World leaders respond: EU

President of the European Union Commission Ursula von der Leyen posted.

'We stand in full solidarity with the people of Türkiye and Syria after the deadly earthquake that hit this morning. We mourn with the families of the victims. Europe’s support is already on the way and we stand ready to continue helping in any way we can.'

Level 4 alert in Turkey

As the sun broke through this morning, more could be seen of the damage caused by the earthquake and this made it somewhat easier for rescuers to effectively do their job.

That said, a forecast of rain and snow will complicate matters.

What caused the earthquake?

Today’s quake was felt in parts of Lebanon and Israel with tremors also in the Turkish capital of Ankara, 460 km (286 miles) northwest of the epicentre, and in Cyprus, where police reported no damage.

It was as powerful as that of 1939 which remains the most potent and deadly quake recorded in the northeast of the country (Izmit) which claimed over 30,000 lives.

Here's a quick look at where it began, and how it fits into the history of earthquakes in the region.

Roads ripped apart

Chaudhary Parvez is reporting that the death toll from the earthquake now sits at over 1,000. In this short video you can see the damage inflicted on the streets of Gaziantep.

We will continue to bring you official numbers as they arrive.

Child pulled from rubble

One of the survivors captured on camera here, as a small child is carried away to safety by a rescuer in Syria.

Oil pipeline not damaged

There is no damage to the Kerkuk-Ceyhan pipeline carrying oil from Iraq to Turkey, or to the Baku-Tbilisi-Ceyhan pipeline, and oil flows are continuing on both after a major earthquake struck Turkey, an energy official told Reuters.

Turkish lira hits record low

While markets were watching for the impact of the earthquake, Turkey’s lira hit a fresh record low of 18.85 against the dollar in early trade on Monday as a strong greenback and geopolitical risks weighed on the currency, Reuters reported.

Emerging market currencies had come under broad pressure after the dollar rallied sharply on Friday in the wake of a strong U.S. jobs report, suggesting the Federal Reserve could stay hawkish for longer.

Indications that the United States would push for a harder line on sanctions enforcement also added to the pressure after Washington warned Ankara about the export to Russia of chemicals, microchips and other products that can be used in Moscow's war effort in Ukraine. The lira had clawed back losses to trade flat as the sun broke through.

Turkey's lira last hit a record low on Dec. 26 when it sank to 18.844 to the dollar. The currency has weakened nearly 1% since the start of the year.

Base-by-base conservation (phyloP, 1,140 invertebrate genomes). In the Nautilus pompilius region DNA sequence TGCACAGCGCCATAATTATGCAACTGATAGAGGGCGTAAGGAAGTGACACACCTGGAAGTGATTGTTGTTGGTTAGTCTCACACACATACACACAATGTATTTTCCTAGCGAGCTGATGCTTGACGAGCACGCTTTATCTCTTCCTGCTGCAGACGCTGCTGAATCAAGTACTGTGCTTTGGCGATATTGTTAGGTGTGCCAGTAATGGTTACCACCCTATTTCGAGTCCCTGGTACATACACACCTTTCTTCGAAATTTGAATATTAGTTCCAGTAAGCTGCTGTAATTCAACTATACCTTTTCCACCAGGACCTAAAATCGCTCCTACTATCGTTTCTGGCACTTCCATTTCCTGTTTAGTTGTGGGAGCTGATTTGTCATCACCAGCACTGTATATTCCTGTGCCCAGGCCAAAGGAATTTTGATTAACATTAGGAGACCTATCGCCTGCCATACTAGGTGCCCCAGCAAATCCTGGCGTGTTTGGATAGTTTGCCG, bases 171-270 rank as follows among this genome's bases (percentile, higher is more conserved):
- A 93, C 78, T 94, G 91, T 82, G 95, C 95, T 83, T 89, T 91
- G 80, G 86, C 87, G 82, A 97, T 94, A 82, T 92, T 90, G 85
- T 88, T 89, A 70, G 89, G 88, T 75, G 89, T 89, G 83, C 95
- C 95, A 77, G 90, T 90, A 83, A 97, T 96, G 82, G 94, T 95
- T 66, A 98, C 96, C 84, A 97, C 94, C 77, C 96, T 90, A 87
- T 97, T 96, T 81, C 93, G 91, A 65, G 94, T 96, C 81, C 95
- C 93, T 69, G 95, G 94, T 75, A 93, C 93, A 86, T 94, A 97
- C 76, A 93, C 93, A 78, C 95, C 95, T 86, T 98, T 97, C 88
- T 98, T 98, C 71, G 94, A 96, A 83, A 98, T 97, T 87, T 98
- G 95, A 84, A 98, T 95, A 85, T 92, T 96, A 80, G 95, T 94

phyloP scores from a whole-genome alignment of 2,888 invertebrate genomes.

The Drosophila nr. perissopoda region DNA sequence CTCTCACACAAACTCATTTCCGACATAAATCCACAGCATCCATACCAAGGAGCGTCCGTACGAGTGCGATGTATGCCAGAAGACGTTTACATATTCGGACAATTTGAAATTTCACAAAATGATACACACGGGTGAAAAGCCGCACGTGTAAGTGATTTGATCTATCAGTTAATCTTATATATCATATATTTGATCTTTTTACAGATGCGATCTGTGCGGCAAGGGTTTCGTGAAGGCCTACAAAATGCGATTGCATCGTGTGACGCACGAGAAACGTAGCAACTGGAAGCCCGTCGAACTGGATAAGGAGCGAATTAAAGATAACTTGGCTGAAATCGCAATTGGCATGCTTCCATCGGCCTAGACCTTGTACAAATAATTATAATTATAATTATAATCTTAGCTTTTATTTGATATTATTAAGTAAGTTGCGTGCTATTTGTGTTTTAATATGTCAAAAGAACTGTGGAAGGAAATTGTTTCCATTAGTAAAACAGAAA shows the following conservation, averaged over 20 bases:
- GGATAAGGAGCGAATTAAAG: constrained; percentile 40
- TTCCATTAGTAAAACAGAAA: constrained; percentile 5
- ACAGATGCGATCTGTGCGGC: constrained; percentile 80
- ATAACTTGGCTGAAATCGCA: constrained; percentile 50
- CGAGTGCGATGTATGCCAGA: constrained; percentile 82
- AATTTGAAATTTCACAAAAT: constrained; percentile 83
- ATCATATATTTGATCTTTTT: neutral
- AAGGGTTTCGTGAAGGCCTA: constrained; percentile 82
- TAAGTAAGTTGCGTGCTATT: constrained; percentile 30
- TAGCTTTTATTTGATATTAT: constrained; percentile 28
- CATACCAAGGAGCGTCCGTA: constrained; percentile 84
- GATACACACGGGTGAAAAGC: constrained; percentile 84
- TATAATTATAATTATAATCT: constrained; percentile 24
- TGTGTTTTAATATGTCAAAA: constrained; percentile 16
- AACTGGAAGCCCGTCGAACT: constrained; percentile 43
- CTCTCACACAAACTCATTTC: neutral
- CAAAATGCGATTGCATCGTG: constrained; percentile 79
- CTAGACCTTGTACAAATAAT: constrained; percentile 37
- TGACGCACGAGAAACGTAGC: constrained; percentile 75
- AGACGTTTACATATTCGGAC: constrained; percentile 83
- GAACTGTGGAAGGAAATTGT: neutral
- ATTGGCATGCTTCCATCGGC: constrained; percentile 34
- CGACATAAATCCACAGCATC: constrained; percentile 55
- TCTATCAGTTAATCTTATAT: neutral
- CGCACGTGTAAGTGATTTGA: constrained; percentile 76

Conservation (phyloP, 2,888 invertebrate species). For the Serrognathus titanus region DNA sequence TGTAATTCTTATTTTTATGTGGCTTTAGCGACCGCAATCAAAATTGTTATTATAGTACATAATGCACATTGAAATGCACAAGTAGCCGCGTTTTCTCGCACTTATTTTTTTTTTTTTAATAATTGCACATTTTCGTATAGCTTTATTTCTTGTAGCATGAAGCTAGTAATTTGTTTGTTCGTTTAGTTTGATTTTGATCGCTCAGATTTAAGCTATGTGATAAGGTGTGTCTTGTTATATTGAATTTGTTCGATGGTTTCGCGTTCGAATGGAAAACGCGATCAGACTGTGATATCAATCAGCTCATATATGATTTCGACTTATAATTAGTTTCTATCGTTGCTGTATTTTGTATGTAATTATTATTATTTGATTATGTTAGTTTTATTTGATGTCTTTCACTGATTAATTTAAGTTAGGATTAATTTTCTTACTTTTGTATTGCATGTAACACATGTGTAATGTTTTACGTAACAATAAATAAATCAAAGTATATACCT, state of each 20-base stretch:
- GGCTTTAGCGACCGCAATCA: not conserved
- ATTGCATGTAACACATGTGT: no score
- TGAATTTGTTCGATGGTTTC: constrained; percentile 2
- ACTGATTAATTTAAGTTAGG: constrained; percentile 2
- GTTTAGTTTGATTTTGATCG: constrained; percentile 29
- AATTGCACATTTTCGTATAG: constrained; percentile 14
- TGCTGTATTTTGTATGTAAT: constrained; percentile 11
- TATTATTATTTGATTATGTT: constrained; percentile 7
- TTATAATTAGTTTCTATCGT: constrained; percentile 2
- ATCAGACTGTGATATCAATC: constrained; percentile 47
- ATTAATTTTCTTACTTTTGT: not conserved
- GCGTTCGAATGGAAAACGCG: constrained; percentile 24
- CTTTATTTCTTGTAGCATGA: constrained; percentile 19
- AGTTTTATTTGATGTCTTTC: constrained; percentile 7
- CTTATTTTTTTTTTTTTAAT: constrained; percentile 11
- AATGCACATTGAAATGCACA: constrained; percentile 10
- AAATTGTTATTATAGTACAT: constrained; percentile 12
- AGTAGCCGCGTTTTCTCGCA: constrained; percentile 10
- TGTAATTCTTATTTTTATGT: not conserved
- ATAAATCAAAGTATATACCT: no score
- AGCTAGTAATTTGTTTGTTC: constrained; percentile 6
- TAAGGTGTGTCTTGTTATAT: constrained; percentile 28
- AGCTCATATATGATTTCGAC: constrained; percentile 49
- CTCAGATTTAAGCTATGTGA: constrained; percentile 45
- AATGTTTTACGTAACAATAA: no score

Russia say military facilities unaffected

Russia’s defence ministry to say that its military facilities had not been damaged by the earthquake. Russia, which is closely allied with the Syrian government led by President Bashar al-Assad, maintains a significant military presence in the country.

World leaders respond: UK

The United Kingdom's Foreign Secretary James Cleverly wrote:

'Tragic loss of life in the Türkiye and Syria earthquake. Our condolences go to the families of those who died and our thoughts are with the survivors. The UK stands ready to provide assistance.'

World leaders respond: Germany

Germany's Foreign Minister Annalena Baerbock tweeted:

'We woke up to terrible news from #Turkey & #Syria. My thoughts are with the families of those who lost their lives in these terrible #earthquakes and those who still fear for their relatives, friends or neighbors. Together with our partners, we stand ready to provide assistance.'

Aftershock brings down building

Onlookers run away in Şanlıurfa, Turkey, as this building comes down, caught live on a mobile camera.

White Helmets search in Syria

Early reports from rescuers said the earthquake had left dozens dead and hundreds wounded in opposition-held parts of Syria, already battered by nearly 12 years of war.

The White Helmets said the earthquake has “resulted in hundreds of injuries, dozens of deaths, and people being stranded in the winter cold”.

Building collapse in Turkey

There are numerous video clips across social media giving an immediate insight into the aftermath of the quake.

Turkey earthquake: update

Early this morning an earthquake of magnitude around 7.5 has shaken Turkey and Syria. At the moment, according to Syrian authorities, there are at least 237 dead and 639 injured in the Syrian country and at least 284 in Turkey and about 2,000 injured.

However, the official services report that the death toll could be much higher. We'll bring you live all the latest news as it breaks.

To be able to comment you must be registered and logged in. Forgot password?